January 18, 2021

Managing Backlog in an Uncertain Economy

When projects stalled across the country during the initial weeks of the COVID-19 pandemic — some indefinitely because of lost funding — the construction industry became increasingly nervous about backlog.

As of this writing, construction backlog seems to be rebounding, though projects in some areas are still being postponed or canceled for various reasons. During these uncertain times, you can better prepare for what’s to come by monitoring not only your own company’s backlog, but also that of the industry.

Assess the situation

We all know how important backlog is to a construction business. Having a healthy amount of work scheduled but not yet started is a key indicator of financial strength. A diminished backlog, on the other hand, implies the contractor is running out of work.

The fact that backlogs are falling industrywide indicates that fewer projects are coming to market. Many contractors may respond by bidding on more projects than usual or bidding on those outside their normal scope of work. With more contractors vying for the same projects, some may feel forced to bid jobs at lower margins, which in turn negatively impacts profitability.

Build backlog

It’s possible to maintain or even grow your backlog in a slowly recovering economy without lowballing bids. Here are a few strategies to consider:

Watch market conditions. To get on the right bid lists, pay attention to construction backlog in the regions or sectors in which you typically work or could work. Doing so will shed light on where demand is high and which market sectors are healthy.

Explore diversification. Look into the feasibility of diversifying the construction services your company offers. This is, of course, not a risk-free strategy. You may need to bring in new talent or invest in additional equipment.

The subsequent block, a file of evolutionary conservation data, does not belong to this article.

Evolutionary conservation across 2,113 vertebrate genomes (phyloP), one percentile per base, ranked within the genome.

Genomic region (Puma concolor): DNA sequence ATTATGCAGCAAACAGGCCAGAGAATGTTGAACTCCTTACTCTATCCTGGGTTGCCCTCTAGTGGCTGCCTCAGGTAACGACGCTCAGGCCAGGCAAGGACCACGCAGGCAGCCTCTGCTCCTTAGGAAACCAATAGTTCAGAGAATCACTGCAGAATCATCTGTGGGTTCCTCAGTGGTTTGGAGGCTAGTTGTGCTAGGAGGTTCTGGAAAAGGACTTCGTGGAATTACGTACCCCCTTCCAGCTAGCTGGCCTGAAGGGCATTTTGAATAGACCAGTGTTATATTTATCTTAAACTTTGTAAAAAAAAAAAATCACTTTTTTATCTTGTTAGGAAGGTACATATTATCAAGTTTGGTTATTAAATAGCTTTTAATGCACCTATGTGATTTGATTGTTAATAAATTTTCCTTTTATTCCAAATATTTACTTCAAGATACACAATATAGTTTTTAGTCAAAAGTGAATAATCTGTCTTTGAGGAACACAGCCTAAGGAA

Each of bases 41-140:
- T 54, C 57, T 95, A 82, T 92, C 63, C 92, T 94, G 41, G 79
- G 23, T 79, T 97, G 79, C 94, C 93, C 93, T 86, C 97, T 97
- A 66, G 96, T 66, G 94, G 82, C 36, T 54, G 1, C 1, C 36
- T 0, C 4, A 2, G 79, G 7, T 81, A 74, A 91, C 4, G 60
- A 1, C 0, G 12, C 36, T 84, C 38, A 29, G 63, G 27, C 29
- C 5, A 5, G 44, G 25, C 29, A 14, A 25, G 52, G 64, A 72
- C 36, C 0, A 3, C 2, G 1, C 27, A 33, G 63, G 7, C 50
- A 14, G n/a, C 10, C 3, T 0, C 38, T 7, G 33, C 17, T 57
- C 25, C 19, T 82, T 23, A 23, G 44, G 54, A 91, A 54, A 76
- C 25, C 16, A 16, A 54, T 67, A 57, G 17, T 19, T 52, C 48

Focus on relationships. Regular communication is key to keeping relationships fresh with partners and those who make important decisions on potential jobs. Key contacts can include general contractors (especially if you’re a subcontractor), consultants, architects and engineers, and developers.

Sell your unique value proposition. Identify what you do better than anyone else. First and foremost, promote your approach to the safety of your workers and the general public — including measures taken to prevent the spread of COVID-19. Plug other demonstrable advantages of your business, such as stellar customer service, niche expertise and experience, and speed of work.

Bid first. Among the easiest ways to win more bids is to submit first. This way, your proposal becomes the standard against which others are compared. To get early leads on projects in the pipeline, tap into your professional networks regularly and visit online construction bidding marketplaces.

Don’t just survive, thrive

When competition for projects heats up, some contractors feel pressured to bid on every job they can find, just to have work and keep staff on board. However, your company should bid only on projects that you have a high chance of winning and that will likely be profitable.

Avoid projects that are outside of your niche or in locations where you won’t have the workforce or resources to feasibly fulfill the requirements. Above all, avoid the temptation to bid too low and potentially lose money if you’re awarded the work.

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